[Read Part One of The Checkout Girl. Also be sure to read “One Hundred Thirty-Two Electrodes,” Rose Gowen’s earlier interview with herself.]

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Q: So what would an average shift be like?

Rose Gowen: Well, there were two kinds of shifts: slow shifts and busy shifts. The slow shifts were really boring. There wasn’t much to do, but you’d try to look busy because otherwise the manager would make you face shelves — that’s when you make sure all the products are neat and pulled to the front of the shelves. So, if it was slow, you’d swab down your counters and the rubber belt with Windex, and make up bags.

Q: How do you make up bags?

Gowen: Oh, you just put paper bags inside plastic bags. We’d make stacks of paper bags inside plastic bags at the end of our counters, so we’d be all ready to go. Do you remember when you were little, they used to ask, “Paper or plastic?” Now it’s both. Or maybe it’s a city/suburbs thing — in the city everyone is walking and the paper/plastic combo is stronger and easier to carry, whereas in the suburbs you can pack your groceries in your car. The other thing — I don’t know if this is a city thing, or an east coast thing, or what — the customers bag their own groceries as a matter of course. Well, not all of them, but a lot of them. I was surprised about that, because I was always used to the store employees doing it; I always used to think that they were professionals, and they knew what they were doing, and for me, as a customer, to try to do it was just amateurish and annoying. But in Philly, most of the customers bagged their own groceries. I mean, I’d help them, but often they wanted it done in a certain way — like they wanted two bags of equal weight so they’d be easier to carry. And then there was the obsessive/compulsive guy.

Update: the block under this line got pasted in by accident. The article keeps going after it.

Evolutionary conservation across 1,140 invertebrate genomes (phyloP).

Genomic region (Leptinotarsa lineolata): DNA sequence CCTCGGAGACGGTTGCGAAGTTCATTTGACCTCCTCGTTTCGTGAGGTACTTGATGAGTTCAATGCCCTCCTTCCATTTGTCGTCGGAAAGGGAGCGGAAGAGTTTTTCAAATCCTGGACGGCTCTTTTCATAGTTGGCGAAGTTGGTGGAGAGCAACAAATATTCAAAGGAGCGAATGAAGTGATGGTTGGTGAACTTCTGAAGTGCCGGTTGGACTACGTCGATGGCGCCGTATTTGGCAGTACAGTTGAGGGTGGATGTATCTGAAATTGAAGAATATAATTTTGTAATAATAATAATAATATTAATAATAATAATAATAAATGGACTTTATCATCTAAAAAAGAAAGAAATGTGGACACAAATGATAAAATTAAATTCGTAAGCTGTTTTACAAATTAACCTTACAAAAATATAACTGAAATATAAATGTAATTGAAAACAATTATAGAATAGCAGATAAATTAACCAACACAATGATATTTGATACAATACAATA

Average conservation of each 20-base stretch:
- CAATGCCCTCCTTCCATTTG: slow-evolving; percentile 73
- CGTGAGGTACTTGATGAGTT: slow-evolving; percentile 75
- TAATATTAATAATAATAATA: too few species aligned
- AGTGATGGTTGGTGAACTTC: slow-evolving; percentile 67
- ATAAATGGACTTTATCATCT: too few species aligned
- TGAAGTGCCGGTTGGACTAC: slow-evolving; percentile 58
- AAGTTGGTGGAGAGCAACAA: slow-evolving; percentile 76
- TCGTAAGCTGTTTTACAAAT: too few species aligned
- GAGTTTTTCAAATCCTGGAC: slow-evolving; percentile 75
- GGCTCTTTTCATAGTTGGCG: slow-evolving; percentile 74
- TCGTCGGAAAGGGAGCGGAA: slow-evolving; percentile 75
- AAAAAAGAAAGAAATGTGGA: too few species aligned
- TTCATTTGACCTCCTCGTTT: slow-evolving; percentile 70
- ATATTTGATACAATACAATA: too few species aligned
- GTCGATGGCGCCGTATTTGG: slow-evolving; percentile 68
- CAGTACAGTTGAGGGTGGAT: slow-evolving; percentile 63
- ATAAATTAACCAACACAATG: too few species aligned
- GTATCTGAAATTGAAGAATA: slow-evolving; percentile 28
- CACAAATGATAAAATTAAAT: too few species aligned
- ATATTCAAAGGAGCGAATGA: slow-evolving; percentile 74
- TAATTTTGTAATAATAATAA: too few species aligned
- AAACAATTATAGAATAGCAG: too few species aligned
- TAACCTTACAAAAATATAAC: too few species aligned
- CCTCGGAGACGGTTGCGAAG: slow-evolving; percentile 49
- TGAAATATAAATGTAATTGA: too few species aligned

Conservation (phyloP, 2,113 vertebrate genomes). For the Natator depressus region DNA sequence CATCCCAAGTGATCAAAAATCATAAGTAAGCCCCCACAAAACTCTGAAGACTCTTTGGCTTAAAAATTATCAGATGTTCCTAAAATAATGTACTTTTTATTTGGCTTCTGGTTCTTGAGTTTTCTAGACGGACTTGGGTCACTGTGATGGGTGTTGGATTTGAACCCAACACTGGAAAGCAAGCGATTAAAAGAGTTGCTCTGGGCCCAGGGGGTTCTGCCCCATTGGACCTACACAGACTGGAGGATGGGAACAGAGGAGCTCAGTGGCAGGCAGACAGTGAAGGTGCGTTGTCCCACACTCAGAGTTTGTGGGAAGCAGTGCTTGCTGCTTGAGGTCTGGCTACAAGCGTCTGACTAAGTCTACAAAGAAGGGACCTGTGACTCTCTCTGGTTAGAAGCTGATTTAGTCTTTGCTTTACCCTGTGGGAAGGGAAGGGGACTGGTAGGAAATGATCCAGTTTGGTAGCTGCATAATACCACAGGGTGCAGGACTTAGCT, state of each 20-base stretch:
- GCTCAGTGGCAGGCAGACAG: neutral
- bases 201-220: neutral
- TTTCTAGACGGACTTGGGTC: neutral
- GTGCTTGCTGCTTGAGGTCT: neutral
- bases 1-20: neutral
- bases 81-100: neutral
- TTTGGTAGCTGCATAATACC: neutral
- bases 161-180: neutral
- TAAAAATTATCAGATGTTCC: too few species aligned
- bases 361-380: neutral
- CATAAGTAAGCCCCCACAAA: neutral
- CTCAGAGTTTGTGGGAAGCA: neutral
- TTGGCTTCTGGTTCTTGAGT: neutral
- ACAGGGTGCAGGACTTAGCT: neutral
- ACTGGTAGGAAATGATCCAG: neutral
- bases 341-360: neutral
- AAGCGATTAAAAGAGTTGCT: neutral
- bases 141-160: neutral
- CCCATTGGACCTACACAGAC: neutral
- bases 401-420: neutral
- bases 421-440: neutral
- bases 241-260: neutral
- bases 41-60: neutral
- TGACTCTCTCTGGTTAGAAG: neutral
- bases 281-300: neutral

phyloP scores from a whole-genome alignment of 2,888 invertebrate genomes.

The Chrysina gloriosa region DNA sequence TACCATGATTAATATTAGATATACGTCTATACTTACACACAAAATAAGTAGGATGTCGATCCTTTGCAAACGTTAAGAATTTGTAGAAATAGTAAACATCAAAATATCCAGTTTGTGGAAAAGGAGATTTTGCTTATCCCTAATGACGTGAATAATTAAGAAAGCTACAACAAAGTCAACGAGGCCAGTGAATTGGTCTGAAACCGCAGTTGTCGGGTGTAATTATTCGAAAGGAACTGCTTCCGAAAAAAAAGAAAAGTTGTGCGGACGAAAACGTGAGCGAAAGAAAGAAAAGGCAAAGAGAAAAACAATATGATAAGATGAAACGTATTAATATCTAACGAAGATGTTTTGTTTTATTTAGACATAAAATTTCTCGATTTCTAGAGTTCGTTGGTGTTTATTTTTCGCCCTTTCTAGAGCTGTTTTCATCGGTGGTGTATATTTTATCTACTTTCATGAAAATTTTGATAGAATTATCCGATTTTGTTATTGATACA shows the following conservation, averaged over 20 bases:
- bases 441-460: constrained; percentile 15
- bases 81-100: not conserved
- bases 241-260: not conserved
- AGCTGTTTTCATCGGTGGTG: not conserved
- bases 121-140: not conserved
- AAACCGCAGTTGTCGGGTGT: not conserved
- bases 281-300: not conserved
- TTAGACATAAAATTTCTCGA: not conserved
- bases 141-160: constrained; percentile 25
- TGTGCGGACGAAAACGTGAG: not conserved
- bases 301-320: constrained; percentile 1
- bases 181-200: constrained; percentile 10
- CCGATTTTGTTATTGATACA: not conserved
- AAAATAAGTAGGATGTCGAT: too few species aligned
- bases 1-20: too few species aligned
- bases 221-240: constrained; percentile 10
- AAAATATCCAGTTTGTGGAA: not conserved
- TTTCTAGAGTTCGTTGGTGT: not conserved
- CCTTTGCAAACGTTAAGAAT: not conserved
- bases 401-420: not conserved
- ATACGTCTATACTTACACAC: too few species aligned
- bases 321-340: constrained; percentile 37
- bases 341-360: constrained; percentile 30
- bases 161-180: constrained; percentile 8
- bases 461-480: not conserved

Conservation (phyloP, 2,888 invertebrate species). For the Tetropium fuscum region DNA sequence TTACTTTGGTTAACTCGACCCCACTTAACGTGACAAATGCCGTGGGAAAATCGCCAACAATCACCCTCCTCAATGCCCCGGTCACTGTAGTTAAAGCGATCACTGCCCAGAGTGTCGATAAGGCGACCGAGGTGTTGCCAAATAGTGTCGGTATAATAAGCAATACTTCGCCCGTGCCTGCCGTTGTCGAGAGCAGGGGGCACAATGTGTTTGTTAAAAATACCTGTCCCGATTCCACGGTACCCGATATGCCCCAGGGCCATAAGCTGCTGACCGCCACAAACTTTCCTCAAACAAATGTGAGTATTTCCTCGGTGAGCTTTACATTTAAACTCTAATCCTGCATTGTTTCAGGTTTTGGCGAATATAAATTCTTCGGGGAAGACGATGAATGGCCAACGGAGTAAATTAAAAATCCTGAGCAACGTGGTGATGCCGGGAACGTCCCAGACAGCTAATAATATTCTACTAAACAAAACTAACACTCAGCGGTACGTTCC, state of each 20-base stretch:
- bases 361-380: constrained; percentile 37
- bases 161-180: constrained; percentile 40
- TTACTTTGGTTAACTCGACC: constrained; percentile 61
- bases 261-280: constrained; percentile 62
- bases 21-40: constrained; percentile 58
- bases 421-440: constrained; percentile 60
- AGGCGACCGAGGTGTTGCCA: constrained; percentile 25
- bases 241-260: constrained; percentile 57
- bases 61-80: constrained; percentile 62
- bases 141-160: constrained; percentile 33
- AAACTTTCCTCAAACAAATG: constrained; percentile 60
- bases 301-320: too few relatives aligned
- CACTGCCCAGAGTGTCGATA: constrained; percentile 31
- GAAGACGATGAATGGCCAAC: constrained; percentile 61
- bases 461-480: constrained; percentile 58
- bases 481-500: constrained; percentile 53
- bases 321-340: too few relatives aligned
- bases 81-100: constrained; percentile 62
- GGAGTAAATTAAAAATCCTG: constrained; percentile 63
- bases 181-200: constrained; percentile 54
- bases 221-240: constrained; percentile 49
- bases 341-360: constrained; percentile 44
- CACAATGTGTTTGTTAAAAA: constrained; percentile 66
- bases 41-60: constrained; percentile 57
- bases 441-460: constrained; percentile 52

Q: Yes?

Gowen: One night, at the end of my shift, this guy came into my line, and the first thing he asked me was for a paper towel to wipe off his umbrella with — it was raining. So I gave him a paper towel, and rang up his groceries. Most of which were, in fact, paper towels. He had six rolls. And the rest of his groceries, I don’t remember exactly what they were, but they were all clean, regular items: boxes and cans. No produce, nothing lumpy or irregularly shaped. And of each product, he bought multiples, in an even number. I started to help him put everything in bags, but he wanted it done in a very specific way, and he was trying to explain it to me, and he was getting upset, so I just let him do it. He divided his items in two, with the same number of each thing in each bag; he put them in two paper bags, and then he took two more paper bags and pulled them down over the top of the full bags. Then he asked for four plastic bags. He turned them inside-out because, he told me, he was afraid the ink on them would run in the rain. He put each paper-encased column of groceries in an inside-out plastic bag, and pulled another plastic bag over the top.

Q: I always thought the paper towel thing was a joke.

Gowen: I know, me too!

Q: Did you have any other memorable customers?